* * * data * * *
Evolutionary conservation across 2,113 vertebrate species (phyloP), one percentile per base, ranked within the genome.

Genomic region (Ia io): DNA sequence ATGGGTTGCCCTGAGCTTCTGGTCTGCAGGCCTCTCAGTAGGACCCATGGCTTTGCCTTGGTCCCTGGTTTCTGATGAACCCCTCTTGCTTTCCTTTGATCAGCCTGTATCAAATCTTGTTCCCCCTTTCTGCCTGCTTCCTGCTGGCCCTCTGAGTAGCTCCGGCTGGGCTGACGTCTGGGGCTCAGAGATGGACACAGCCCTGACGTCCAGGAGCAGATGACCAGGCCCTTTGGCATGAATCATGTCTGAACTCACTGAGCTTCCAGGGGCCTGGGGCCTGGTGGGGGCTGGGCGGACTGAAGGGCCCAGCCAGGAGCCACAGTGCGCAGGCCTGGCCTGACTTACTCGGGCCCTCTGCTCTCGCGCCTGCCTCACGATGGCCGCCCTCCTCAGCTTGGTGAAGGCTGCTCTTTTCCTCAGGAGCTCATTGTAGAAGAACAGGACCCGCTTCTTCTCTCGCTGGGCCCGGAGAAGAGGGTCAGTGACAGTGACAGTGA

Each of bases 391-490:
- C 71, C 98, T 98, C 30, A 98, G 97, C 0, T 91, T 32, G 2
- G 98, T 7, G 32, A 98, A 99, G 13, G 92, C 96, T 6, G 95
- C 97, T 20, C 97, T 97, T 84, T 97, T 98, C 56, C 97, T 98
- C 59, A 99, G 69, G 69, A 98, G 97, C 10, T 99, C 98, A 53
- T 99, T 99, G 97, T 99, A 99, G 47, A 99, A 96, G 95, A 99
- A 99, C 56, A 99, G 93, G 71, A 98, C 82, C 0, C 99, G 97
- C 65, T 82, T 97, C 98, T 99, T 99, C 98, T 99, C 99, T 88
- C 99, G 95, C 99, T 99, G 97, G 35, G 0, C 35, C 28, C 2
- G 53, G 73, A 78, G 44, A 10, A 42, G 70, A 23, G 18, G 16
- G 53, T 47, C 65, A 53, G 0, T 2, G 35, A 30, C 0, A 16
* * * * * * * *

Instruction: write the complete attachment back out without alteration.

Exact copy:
Evolutionary conservation across 2,113 vertebrate species (phyloP), one percentile per base, ranked within the genome.

Genomic region (Ia io): DNA sequence ATGGGTTGCCCTGAGCTTCTGGTCTGCAGGCCTCTCAGTAGGACCCATGGCTTTGCCTTGGTCCCTGGTTTCTGATGAACCCCTCTTGCTTTCCTTTGATCAGCCTGTATCAAATCTTGTTCCCCCTTTCTGCCTGCTTCCTGCTGGCCCTCTGAGTAGCTCCGGCTGGGCTGACGTCTGGGGCTCAGAGATGGACACAGCCCTGACGTCCAGGAGCAGATGACCAGGCCCTTTGGCATGAATCATGTCTGAACTCACTGAGCTTCCAGGGGCCTGGGGCCTGGTGGGGGCTGGGCGGACTGAAGGGCCCAGCCAGGAGCCACAGTGCGCAGGCCTGGCCTGACTTACTCGGGCCCTCTGCTCTCGCGCCTGCCTCACGATGGCCGCCCTCCTCAGCTTGGTGAAGGCTGCTCTTTTCCTCAGGAGCTCATTGTAGAAGAACAGGACCCGCTTCTTCTCTCGCTGGGCCCGGAGAAGAGGGTCAGTGACAGTGACAGTGA

Each of bases 391-490:
- C 71, C 98, T 98, C 30, A 98, G 97, C 0, T 91, T 32, G 2
- G 98, T 7, G 32, A 98, A 99, G 13, G 92, C 96, T 6, G 95
- C 97, T 20, C 97, T 97, T 84, T 97, T 98, C 56, C 97, T 98
- C 59, A 99, G 69, G 69, A 98, G 97, C 10, T 99, C 98, A 53
- T 99, T 99, G 97, T 99, A 99, G 47, A 99, A 96, G 95, A 99
- A 99, C 56, A 99, G 93, G 71, A 98, C 82, C 0, C 99, G 97
- C 65, T 82, T 97, C 98, T 99, T 99, C 98, T 99, C 99, T 88
- C 99, G 95, C 99, T 99, G 97, G 35, G 0, C 35, C 28, C 2
- G 53, G 73, A 78, G 44, A 10, A 42, G 70, A 23, G 18, G 16
- G 53, T 47, C 65, A 53, G 0, T 2, G 35, A 30, C 0, A 16